When is it good to use frames?

Good News Web Designers Association

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This tutorial presumes that you already know how to build a frames page. The question is, should you do it?

Frames can be a helpful and interesting way to organize a Web site. It divides a page into two or more separate pages that appear on screen simultaneously. This page is an example of three frames on one screen. The left frame has the background graphic. The middle frame has this text, and the right frame has the "Extra Tips."

Normally, frames are used to display links on the left side or bottom, while the main body contains content that changes every time the visitor uses those links.

You can have a simple two-frames page (a main viewing section and a sidebar) or five frames (surround the main section with four small frames) or other combinations.

Of course, the more frames you use, the longer the page takes to download. Did you notice that this page you're reading took longer to load than the other pages in the GNWDA tutorials?

Before deciding to use frames, you should have a very good reason for using them. The wait should not only be well worth it, but necessary.

Here are good uses for frames:

1. Do you need to give viewers an easy and constant access to your List of Web Site Contents? Make a sidebar frame. It stays there even though the main frame changes often.

When a visitor clicks on a link in the left frame, a new page shows up in the main (right) frame. 

2. Do you want to make the whole screen look like one picture, and have some of it (the central portion) change with new content? Take one large image and divide it into sections, leaving the main section changeable. Remember to account for different size screens of various visitors.

Put the edges of the picture into the top, bottom and two side frames. This takes long to download, so keep the graphics to a minimum.

3. Do you want to keep people from leaving your website when they use links to other Web sites? Set up a frames page that keeps the other sites inside the main area of your frames. In the top frame, give the folks a quick link back to you.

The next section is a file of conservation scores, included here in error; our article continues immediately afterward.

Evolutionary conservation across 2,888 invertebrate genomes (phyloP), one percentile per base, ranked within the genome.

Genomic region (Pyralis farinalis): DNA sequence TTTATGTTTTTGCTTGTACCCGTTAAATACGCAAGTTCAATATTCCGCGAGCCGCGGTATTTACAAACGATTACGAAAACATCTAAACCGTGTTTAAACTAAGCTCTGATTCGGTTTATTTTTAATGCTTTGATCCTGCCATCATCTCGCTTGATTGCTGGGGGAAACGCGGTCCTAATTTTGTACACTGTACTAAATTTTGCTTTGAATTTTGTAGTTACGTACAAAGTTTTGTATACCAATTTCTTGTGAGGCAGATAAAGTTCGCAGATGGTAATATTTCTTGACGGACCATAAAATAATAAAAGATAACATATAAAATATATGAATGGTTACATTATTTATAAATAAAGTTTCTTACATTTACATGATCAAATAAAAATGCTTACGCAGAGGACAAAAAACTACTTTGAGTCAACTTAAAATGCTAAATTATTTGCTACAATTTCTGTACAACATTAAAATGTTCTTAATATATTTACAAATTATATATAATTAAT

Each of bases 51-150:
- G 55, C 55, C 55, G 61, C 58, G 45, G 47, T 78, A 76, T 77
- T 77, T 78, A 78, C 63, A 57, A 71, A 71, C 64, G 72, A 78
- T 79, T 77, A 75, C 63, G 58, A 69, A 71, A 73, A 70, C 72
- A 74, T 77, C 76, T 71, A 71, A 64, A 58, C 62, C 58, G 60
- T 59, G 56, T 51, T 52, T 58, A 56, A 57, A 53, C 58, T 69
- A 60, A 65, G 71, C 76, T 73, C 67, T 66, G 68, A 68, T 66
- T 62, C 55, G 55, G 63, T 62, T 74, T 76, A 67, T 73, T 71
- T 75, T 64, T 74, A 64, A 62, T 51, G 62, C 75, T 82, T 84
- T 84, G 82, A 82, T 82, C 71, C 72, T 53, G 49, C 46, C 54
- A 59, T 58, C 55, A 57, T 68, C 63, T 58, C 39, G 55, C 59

Wherever your visitors travel in their Net surfing, they can always get back to you whenever they're ready.

Sometimes this doesn't work, however. If the Web site that your visitor goes to is deliberately set up to prevent this, it will pop them out of your frames and take over the browser.

4. Take a look at this site, which is completely nested in a frame: wordbytes.org

It wasn't always in a frame. I converted it to this format to sell the site's contents to my website clients. By giving the client their own top and left side frames, while putting my Directory of Contents in the main frame, their visitors can read my Good News WordBytes without ever leaving the client's site.

The frames page resides on the client's site, and only the main frame is linked to my WordBytes site. It's like a magazine that has a cover that changes for each client.

Despite common worries about search engines not finding and linking to the frames site properly, I've found that the WordBytes site still ranks high in searches. However, any search engine that points to those inner pages "orphans" them. The articles are shown without the frame, but every page has a link that puts it all back into frames.

To make my site display better for search-engine users, I created the top level home page without frames. The link to the Directory of Contents starts the frames version.

Search engines are not hindered much by frames; the problem is that they list each webpage separately instead of in the framespage view. But they also list the framespage view -- which needs a good description and keywords in meta tags to work effectively.

Download this tutorial as a printable Word Document.

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